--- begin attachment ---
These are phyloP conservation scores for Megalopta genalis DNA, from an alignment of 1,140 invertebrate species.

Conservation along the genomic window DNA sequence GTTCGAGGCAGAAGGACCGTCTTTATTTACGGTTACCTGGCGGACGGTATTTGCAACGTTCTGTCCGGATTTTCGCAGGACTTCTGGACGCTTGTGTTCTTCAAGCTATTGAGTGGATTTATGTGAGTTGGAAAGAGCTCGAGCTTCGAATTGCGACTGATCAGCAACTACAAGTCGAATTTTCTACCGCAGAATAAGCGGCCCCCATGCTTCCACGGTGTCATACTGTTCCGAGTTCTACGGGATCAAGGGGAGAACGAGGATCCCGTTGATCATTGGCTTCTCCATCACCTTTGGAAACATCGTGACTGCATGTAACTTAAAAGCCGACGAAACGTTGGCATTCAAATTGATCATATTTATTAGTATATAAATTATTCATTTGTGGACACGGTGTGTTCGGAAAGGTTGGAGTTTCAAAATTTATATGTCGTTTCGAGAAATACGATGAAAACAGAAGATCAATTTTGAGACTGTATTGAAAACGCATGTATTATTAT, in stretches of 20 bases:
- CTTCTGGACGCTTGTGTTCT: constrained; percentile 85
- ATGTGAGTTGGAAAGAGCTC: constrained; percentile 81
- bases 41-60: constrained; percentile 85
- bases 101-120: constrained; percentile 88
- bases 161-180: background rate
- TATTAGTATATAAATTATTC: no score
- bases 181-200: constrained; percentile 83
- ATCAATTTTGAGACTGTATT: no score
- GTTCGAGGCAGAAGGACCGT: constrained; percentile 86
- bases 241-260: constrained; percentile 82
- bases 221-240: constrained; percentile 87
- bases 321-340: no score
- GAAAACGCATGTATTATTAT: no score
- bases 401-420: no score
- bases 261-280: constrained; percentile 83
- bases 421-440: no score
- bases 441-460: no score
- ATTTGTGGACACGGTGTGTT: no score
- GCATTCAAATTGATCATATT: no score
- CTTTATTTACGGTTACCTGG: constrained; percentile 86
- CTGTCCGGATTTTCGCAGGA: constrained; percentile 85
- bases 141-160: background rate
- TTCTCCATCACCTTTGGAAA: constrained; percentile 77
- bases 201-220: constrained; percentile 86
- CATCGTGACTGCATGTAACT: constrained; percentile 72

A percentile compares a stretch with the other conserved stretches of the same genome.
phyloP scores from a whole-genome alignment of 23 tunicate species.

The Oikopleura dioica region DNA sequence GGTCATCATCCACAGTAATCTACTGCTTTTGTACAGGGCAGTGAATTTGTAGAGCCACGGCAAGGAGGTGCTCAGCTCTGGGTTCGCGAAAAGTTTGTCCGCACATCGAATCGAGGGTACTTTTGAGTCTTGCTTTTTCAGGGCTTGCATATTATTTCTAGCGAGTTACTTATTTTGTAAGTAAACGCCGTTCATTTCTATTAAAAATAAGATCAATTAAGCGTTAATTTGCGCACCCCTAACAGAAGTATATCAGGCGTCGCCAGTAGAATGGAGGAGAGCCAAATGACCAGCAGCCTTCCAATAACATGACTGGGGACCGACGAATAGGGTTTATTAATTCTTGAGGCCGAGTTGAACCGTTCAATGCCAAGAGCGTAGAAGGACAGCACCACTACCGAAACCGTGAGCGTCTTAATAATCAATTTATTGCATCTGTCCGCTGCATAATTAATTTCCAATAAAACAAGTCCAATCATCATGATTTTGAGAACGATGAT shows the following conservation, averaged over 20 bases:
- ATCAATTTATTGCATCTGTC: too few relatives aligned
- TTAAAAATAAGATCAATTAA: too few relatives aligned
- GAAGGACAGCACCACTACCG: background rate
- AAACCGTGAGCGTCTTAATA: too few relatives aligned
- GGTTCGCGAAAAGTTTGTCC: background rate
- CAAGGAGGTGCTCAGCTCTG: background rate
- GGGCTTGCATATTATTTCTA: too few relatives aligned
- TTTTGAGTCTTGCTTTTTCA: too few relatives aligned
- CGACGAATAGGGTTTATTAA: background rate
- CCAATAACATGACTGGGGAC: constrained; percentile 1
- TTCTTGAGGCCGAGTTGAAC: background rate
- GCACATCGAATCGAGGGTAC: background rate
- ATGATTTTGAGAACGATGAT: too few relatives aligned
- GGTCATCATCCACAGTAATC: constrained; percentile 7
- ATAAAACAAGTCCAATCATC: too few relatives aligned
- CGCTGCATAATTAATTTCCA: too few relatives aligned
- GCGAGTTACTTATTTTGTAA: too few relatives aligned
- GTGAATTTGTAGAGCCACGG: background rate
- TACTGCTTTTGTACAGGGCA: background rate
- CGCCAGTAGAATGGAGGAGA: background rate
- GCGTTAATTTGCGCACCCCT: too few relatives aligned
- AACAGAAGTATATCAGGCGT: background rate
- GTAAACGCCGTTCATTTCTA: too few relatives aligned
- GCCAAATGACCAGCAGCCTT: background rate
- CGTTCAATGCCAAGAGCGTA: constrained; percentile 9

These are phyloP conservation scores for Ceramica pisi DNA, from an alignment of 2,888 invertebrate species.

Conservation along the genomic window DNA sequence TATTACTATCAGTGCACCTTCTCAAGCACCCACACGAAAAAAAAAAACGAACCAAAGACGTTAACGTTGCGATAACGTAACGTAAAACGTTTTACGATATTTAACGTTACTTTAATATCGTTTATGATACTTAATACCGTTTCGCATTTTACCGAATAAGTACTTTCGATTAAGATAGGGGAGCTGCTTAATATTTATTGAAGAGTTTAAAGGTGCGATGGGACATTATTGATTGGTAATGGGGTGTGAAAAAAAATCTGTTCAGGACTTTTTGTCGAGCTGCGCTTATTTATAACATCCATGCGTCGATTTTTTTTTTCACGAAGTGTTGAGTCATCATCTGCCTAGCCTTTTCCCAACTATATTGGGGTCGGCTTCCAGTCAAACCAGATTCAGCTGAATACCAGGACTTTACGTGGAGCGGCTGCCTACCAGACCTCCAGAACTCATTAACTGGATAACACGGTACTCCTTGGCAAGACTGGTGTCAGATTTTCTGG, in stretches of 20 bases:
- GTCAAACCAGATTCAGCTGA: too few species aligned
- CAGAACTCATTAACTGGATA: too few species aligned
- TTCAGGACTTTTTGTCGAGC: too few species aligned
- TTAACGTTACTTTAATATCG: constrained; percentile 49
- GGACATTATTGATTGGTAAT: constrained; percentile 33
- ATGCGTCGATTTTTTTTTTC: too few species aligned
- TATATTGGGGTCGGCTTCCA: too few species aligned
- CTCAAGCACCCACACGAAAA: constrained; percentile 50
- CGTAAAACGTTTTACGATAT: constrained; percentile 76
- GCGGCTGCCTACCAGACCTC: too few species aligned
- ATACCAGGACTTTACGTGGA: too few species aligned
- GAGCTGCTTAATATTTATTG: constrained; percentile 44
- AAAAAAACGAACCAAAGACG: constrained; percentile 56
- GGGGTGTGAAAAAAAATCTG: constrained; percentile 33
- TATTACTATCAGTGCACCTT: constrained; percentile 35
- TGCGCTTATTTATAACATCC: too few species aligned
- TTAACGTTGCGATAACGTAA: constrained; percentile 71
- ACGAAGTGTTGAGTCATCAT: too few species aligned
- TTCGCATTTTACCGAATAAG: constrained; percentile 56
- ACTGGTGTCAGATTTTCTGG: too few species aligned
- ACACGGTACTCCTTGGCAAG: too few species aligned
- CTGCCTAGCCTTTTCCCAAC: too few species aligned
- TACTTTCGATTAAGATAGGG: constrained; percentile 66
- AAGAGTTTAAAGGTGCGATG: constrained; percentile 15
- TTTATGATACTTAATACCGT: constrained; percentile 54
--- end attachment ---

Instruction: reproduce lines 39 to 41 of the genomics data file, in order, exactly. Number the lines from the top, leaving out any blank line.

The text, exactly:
- CGACGAATAGGGTTTATTAA: background rate
- CCAATAACATGACTGGGGAC: constrained; percentile 1
- TTCTTGAGGCCGAGTTGAAC: background rate